Friday, January 15, 2010

Prefuse 73- Vocal Studies+ Uprock Narrative

    So here we are, at day fifteen, halfway through this project, and still miles away from St. Alfonso’s legendary pancake breakfast. Grabbed this record from Every Bunny Nestle, another one of the great and supportive blogs I’ve found along the way, and realized how perfectly it fits as the mid-point milestone: track nine, “Last Light” features Sam Prekop of The Sea and Cake [review #3 ], and “Blacklist” has guest vocals from Aesop Rock [review #4]. However, this won’t solely fulfill my need to derive artificial nostalgia from something that’s barely two weeks old. Vocal Studies + Uprock Narrative falls into a genre both alien to this blog, and mostly unmined by yours truly.

    The aforementioned genre is what’s known as IDM, or Intelligent Dance Music. Such nomenclature rightly places a divide between this “smart” dance music, and the rest of the insipid garbage. But this is both a blessing and curse, because when a whole genre is out to prove something, it not only reacts in contrast, but becomes one-dimensional. Good thing Prefuse 73, AKA Guillermo Scott Herren, is less concerned with letting everyone know how cool he is, and more interested in groove. Rather than the Aphex Twin knob twiddling weirdness, Prefuse finds an easy-going balance between organic bounce, and inorganic interruptions, rounded out with some of the “vocal studies” mentioned earlier, from Aesop Rock, MF Doom, and Mikah 9.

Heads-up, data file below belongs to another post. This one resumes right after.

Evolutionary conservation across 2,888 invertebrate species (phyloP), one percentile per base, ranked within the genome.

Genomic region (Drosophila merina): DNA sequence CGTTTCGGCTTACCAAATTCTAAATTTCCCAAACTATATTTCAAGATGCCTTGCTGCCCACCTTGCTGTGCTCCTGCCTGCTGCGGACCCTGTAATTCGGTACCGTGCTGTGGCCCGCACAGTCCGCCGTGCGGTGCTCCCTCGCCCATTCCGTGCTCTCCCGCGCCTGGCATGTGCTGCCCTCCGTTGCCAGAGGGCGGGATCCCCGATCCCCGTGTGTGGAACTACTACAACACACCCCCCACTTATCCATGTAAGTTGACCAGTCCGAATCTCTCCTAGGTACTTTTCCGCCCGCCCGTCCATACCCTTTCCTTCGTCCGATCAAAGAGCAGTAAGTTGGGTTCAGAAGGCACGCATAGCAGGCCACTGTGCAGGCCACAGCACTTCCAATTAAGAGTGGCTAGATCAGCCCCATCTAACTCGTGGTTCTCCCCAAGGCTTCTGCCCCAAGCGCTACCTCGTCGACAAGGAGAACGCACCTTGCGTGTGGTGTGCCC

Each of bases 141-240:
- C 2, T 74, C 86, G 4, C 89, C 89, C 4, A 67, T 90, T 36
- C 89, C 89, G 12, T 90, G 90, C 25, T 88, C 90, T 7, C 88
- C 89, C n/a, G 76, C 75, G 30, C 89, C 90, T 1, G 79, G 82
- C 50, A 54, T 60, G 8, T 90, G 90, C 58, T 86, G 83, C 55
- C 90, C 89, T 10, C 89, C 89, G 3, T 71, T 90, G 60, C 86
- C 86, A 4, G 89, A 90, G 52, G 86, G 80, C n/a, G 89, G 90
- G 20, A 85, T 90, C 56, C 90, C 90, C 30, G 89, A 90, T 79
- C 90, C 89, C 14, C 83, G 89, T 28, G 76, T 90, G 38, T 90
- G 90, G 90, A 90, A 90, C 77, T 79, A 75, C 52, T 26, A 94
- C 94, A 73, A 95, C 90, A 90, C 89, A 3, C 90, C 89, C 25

Boot-stomping intro “Radio Attack” sets the precedent with never-sit-still drums and a constantly evolving and seemingly bottomless sample cache. The occasional unrecognizable rap sample leaks in, either taking hold of the beat, or slithering by underneath at, adding an all-too-absent human element. Mikah 9 transfuses “Life/Death” with a high-speed dose of the former, but the real pièce de résistance is “Blacklist”, where Doom and Aesop take Prefuse’s haymaker drum machines and hitch them to a buggy on the way to the sun. As if their performance wasn’t impressive enough, Doom reminds listeners “keep in mind this flow is used for practice, even so it’s still top-choice on the tracklist”.

    For anyone curious about electronic music, this is a fantastic album for expanding your horizons. There’s not a bad track on here. But as someone who craves a gritty, no-budget EP, IDM can sometimes feel empty and soul-dead. Prefuse manages to put enough heart in to impress ‘crossover’ fans, but this probably won’t get many more listens from me.

Vocal Studies + Uprock Narrative

No comments:

Post a Comment